April 3, 1839. Among other things he says: "Whether I have anything or not worth seeking for in the Far West, depends on circumstances yet to transpire, and exertions yet to be made." This seems to indicate indefinite plans. On coming west Mr. Kneeland traveled by way of the Ohio and Mississippi rivers, stopping to deliver some addresses in the larger cities. His first landing in Iowa was at Fort Madison. His family followed, arriving at Salubria July 22, 1839, after 21 days enroute. His letters began to appear in the Investigator, March 27, 1839, and continued at intervals until January, 1840. The first was from Providence, R. I.; later ones were from New York, Philadelphia, Pittsburg, Cincinnati, and on board the Mississippi river boat "Knickerbocker." There are about 18 letters written from Salubria, the first one being dated May 19, 1839. They are all extremely interesting; they discuss the Territory of Iowa in general, the agricultural and commercial future of Salubria, the border troubles with Missouri, the moral state of the community, the purchase of lands for friends in Boston, his own farming, etc. Some are devoted to special discussion with his old friend the Rev. Hosea Ballou, and there are many expressions of interest in the prosperity of the paper and the "Cause."

After first coming to Iowa he makes many complaints that he is not receiving the paper and he seems to have taken always a paternal interest in it. A few passages or topics from his letters are quoted. The date of writing is given; they were generally printed a few weeks after, mails being slow and not very reliable.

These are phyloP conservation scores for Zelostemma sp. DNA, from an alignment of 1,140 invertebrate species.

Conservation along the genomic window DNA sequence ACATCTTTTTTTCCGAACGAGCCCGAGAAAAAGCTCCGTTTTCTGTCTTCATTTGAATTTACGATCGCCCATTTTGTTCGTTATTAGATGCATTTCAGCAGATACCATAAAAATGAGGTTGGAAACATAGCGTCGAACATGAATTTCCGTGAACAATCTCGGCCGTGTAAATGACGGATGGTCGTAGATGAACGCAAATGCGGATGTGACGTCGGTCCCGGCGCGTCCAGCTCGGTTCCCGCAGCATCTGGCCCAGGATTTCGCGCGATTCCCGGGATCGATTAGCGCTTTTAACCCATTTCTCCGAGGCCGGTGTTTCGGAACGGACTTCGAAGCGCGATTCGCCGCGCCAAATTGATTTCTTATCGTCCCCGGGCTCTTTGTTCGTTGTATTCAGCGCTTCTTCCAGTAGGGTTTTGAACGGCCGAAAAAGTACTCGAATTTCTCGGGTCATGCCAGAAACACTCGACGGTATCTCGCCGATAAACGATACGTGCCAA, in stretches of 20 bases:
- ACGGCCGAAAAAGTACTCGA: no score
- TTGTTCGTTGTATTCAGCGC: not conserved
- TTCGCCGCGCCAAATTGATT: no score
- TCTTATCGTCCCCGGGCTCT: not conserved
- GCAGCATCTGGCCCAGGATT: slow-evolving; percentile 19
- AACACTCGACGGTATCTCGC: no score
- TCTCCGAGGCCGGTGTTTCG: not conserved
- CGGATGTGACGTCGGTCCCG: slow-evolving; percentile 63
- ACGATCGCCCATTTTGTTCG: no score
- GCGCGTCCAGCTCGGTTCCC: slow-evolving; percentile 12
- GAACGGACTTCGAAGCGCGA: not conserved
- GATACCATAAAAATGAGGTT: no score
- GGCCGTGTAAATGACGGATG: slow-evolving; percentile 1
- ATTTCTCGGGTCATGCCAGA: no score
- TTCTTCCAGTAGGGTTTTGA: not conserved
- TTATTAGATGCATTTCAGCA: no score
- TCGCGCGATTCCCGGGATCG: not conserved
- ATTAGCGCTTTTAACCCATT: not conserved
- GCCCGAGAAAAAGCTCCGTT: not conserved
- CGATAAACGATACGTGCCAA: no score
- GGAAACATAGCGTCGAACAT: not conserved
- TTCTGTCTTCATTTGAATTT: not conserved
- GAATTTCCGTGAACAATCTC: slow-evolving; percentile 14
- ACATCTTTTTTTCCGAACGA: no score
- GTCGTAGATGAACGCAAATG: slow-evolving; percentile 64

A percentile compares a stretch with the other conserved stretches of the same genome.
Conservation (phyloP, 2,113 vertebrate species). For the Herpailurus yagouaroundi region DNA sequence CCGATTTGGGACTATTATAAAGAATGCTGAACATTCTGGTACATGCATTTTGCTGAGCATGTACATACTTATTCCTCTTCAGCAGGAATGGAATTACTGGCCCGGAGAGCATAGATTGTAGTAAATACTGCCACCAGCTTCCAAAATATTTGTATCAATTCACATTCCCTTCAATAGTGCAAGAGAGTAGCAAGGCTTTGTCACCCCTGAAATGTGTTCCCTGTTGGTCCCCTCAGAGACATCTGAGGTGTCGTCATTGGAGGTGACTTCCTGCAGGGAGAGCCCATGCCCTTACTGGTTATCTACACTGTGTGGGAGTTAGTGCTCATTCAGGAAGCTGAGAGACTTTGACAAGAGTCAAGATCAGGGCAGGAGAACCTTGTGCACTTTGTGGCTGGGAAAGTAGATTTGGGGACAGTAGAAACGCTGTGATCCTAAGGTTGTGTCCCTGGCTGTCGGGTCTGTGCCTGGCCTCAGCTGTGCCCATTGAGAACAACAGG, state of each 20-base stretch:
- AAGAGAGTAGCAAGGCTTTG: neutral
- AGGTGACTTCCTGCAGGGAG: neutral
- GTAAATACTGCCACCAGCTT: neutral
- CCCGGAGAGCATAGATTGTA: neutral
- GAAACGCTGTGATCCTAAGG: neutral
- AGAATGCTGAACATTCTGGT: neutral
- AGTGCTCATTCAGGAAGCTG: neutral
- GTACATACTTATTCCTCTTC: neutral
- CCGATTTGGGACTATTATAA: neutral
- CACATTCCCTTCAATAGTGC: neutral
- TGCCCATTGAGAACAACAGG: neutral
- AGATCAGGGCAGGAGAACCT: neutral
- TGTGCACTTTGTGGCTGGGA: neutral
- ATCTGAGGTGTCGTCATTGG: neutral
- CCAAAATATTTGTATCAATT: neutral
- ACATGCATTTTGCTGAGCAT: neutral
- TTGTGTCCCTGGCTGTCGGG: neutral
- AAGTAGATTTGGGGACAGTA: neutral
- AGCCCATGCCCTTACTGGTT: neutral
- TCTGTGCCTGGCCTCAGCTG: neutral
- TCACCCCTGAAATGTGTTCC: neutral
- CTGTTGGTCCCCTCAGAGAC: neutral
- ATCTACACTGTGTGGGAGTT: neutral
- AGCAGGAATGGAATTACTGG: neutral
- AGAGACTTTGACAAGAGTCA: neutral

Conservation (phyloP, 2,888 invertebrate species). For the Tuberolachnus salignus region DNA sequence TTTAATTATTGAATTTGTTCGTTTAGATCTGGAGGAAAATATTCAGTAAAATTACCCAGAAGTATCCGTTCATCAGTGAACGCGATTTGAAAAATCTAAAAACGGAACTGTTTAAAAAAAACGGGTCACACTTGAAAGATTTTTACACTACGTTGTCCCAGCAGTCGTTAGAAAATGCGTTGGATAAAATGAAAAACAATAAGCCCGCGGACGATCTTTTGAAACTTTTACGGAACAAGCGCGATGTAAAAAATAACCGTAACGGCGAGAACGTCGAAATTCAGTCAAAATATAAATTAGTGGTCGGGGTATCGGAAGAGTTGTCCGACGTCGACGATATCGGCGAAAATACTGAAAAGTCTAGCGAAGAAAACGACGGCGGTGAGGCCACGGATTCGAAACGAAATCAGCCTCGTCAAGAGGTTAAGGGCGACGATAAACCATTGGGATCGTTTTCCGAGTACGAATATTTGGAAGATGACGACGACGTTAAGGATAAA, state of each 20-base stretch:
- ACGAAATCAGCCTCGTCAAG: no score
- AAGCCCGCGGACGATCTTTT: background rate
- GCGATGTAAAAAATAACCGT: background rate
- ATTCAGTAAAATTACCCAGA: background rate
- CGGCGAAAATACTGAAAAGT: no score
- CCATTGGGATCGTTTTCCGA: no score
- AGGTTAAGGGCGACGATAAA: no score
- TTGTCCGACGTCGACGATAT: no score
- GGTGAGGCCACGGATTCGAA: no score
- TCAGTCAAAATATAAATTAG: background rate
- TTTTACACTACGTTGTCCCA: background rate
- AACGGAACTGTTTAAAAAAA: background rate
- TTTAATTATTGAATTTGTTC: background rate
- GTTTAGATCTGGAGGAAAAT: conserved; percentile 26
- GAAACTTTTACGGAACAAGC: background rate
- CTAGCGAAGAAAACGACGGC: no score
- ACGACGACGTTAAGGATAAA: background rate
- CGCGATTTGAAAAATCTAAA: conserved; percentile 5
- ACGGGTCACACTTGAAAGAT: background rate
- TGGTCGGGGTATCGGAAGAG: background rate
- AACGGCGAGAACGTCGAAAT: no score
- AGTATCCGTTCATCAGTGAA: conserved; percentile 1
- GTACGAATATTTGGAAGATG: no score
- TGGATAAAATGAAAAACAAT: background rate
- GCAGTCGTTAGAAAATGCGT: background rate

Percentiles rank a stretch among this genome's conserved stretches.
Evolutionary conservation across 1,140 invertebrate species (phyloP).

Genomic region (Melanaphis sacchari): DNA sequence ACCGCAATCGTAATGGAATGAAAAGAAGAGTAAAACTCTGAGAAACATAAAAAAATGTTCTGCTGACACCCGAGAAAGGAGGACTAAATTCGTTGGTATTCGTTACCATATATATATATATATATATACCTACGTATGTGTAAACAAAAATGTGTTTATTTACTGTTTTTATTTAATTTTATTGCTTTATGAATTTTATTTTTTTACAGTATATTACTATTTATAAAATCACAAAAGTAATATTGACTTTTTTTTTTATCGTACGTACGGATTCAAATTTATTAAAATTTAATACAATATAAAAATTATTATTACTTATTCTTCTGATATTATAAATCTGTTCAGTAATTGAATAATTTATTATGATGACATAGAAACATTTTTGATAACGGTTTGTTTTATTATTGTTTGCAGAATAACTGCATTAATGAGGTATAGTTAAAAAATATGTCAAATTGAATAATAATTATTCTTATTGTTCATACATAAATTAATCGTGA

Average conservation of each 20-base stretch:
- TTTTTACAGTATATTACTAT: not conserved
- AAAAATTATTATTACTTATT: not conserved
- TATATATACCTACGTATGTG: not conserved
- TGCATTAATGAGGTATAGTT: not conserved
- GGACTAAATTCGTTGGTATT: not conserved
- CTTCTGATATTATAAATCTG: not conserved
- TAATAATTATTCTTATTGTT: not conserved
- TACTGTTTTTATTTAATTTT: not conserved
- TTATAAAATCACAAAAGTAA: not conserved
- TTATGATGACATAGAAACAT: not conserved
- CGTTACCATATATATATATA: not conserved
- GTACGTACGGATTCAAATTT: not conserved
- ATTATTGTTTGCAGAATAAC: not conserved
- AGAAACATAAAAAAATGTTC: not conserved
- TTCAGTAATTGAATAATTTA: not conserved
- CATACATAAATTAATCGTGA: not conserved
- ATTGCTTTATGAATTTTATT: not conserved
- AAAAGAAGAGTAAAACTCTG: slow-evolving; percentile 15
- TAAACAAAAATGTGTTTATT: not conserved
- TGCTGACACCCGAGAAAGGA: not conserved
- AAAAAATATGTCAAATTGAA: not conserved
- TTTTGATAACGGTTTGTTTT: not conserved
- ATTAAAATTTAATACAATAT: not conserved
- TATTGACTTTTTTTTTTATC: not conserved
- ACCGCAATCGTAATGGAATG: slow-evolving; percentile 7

"May 19, 1839, (first from Salubria). "We struck bottom on the Des Moines river more than 100 times. Altogether the country is the best, and most beautiful I ever saw. We walked over our premises to-day, in company with the original proprietor. There is no part but what exceeds my expectation; and if there be any preference, those lots which were drawn to me and Mr. Rice are rather superior to the rest. The community needs a saw mill, grist mill, tan yard, ferry, public house of entertainment, etc." Rivalry with Farmington is recognized and discussed in fair spirit. "If I remain here, which I am now determined to do, unless sickness or death shall prevent, I hope and expect to see very great and rapid improvement going on in a short time."

May 23. "My thoughts are wholly taken up with this wonderful and beautiful country and making provision for my family when they shall arrive."

June 7. "Even aside from the persecution I have endured in my native state, I know of no place in Boston that could afford me half the pleasure, as to the beauty and grandeur of the scenery, as it does to sit in my front door here and look across the Des Moines River; to see the large branching trees on the nearest bank and the beautiful green forest on the opposite side - this wonderful country which is destined to outvie everything which can be even imagined in the East." (Refers to the Mormons.)

June 29. "I have had but very few opportunities as yet, to disseminate any of my views in relation to theology, as I advance them very cautiously: but whenever there is a chance without appearing intrusive I do not shrink from what appears to be a duty - a duty I owe to my fellow beings."

July 21. "I was making hay all last week, and therefore did not write."

August 4. Announces that there is to be a sale of land in October, and gives notice to friends in Boston that they must send him their money if they wish to get it, as everybody on the spot is prepared. (The land sale by the United States Government referred to was postponed to March, 1840, and there is no communication from Kneeland about it.)